TOPTokyo LifeNews & OpinionThe Scourge of Spring: How to Get a Handle on Hay Fever in Japan

The Scourge of Spring: How to Get a Handle on Hay Fever in Japan

Whether it's your first or fifth year in Japan, if you're getting a case of the sniffles it might be hay fever

By Helen A. Langford-Matsui

Hay fever, seasonal allergic rhinitis, seasonal allergies, pollinosis, kafunsho: Call it what you will, the condition can wreak havoc on your health, destroy your productivity, and completely tank your quality of life. And as the years go by, more and more people are affected, meaning that even if you don’t suffer now, you aren’t necessarily guaranteed a hay fever-free forever. 

That’s not to say that you have to suffer:  There are a number of treatment options, from temporary to (possibly) permanent, pharmaceutical to au naturel. However, as not all work for everyone, finding an effective regimen could take some trial and error. 

Prepare your defenses for the battle against allergy-causing pollen, most notably that of Japanese cedar (sugi) and Japanese cypress (hinoki), which pollutes the air from February to May with a combination of the following.

Reduce Your Pollen Exposure

Lots of pollen makes for lots of misery—and not just for those already diagnosed with hay fever. Being exposed to high levels of pollen can also up your chances of developing hay fever in the first place. As a result, everyone should do their utmost to avoid the stuff. 

Begin by paying attention to pollen levels. There are several websites that will help you do this, including weather.com

Or you can go by the wisdom of the Bureau of Social Welfare and Public Health’s Tokyo Allergy Portal Site, which states that pollen counts tend to be high on warmer days, the first sunny day after rain and on days that combine sun, high winds and dry air. On these days, avoid spending time outdoors, dry laundry indoors and keep your windows closed when possible. If you need to air out your futon, vacuum it before setting it back up. 

Regardless of how careful you are at keeping the pollen out, though, some is bound to make its way into your home. Counter its sneaky attack by investing in an air purifier or cleaner. Those with high-efficiency particulate air (HEPA) filters receive high marks in studies, as do ionizers. While cleaning your air, humidify it a tad—but not too much: Too-dry air can exacerbate symptoms, while too-moist air encourages dust mites and molds, leading to other allergic rhinitis issues. 

Vacuum and wipe down floors and surfaces with a damp cloth regularly. Vacuums with sealed HEPA filters are the best way to keep all the pollen getting sucked up from being blown back into your house. Particular care should be taken when emptying bagless models to avoid getting caught in a cloud of pollen and dust.

Even your fashion choices can affect how your hay fever progresses. According to the Ministry of Health, Labour and Welfare, woolen outerwear is not your friend during allergy season as pollen tends to stick to it. Instead, the ministry recommends smooth cotton or synthetic fabrics. Topping things off with a hat can also cut down on the amount of pollen that lands in your hair and on your face.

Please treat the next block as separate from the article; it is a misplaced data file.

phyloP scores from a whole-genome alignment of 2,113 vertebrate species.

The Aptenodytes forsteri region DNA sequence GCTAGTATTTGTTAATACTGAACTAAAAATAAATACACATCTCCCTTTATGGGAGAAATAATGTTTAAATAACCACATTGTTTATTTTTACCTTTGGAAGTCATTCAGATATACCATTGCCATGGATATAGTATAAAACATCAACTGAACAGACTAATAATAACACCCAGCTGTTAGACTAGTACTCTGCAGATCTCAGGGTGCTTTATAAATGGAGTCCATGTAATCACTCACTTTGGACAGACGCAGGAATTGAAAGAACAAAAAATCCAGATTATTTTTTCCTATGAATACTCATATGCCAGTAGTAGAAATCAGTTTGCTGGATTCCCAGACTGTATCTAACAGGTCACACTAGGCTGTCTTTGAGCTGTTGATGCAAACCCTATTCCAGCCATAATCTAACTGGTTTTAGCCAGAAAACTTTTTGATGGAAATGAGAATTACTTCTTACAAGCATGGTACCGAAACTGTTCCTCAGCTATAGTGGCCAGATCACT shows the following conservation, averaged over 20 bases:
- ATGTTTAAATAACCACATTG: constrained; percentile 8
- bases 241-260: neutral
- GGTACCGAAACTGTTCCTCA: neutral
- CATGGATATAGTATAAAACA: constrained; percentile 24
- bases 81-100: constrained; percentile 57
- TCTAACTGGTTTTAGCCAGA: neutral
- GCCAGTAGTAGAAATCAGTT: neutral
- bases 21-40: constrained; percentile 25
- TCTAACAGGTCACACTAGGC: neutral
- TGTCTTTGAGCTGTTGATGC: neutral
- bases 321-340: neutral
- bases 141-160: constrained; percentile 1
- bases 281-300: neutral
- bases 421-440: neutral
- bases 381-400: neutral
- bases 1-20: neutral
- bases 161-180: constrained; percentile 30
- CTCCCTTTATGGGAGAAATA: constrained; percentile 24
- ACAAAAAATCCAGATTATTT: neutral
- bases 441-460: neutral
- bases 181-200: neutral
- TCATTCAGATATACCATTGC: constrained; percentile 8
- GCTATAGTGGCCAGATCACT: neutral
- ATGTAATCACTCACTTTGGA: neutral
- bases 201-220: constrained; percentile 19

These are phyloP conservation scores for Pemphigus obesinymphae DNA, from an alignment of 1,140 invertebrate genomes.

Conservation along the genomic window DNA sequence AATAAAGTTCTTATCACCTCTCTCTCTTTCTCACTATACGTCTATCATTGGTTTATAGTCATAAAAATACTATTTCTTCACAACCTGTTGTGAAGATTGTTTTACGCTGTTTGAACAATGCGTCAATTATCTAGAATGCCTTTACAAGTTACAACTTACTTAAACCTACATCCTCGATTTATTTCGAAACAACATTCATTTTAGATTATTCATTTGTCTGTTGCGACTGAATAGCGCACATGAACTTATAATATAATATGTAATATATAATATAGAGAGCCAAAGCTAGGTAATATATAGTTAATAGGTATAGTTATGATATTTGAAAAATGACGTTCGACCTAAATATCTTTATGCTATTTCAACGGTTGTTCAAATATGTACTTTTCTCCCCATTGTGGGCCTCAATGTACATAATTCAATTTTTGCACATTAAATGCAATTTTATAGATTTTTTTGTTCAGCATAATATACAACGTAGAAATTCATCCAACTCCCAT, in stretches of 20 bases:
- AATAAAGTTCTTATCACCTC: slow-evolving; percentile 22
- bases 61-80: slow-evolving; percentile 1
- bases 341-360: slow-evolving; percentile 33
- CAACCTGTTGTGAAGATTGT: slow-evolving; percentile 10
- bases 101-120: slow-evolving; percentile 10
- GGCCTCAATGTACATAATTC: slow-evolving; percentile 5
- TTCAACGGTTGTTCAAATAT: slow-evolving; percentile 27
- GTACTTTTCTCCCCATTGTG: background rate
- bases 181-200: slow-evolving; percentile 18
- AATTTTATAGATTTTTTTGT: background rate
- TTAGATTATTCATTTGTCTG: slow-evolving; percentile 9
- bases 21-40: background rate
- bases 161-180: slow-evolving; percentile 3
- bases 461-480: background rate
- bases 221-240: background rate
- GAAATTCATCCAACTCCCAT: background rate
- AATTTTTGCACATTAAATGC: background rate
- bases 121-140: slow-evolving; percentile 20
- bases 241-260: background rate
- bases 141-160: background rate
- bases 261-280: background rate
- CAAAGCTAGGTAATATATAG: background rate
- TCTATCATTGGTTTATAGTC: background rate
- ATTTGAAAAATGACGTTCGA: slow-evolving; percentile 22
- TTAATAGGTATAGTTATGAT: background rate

Accessorize with a mask and pollen-blocking glasses. Glasses shops like Zoff and JINS can even pop in your prescription. Sprays that prevent pollen from adhering to your skin and clothing, like Ihada Aller Screen EX and AS Pharmaceutical Allergy Blocker, Pollen Guard Spray, Mom & Kids, and pollen-blocker creams applied inside the lower part of your nose from brands such as Dr. Theiss Naturwaren GmbH add extra protection. Tiny filters that fit in your nostrils, like those from WoodyKnows, can also help cut down on how much pollen enters your system. 

Rounding out ways to keep pollen at bay are these simple tips: Brush yourself (and any pets) down before entering your house, and once inside, wash your hands and face, and gargle to wash away any pollen coating your throat. 

Find Relief for Minor to Moderate Symptoms at the Drugstore

The next step to reclaiming a congestion-free life is finding medication(s) to alleviate your symptoms. For best results, treatment should begin before symptoms start, so stock up in advance and keep an eye on pollen forecasts.

Japan has a dizzying array of over-the-counter (OTC) hay fever medications available at drugstores. Recognizable brands such as Claritin EX (available on drugstore shelves without pharmacist assistance from this year) and Allegra FX (also on shelves) can be found in Japanese drugstores, as well as many other medications that contain the same antihistamines as your favorite brands from home. 

While those with milder symptoms may find relief with the meds on the shelf, if you suffer from moderate to severe symptoms, head to the counter to request something stronger, such as Stonarhini Z, an OTC drug that contains cetirizine hydrochloride, the active ingredient in the prescription-only Zyrtec 10mg, a common allergy medication abroad. Stonarhini Z does require a consultation with the pharmacist, but it will save you a trip to the doctor’s office.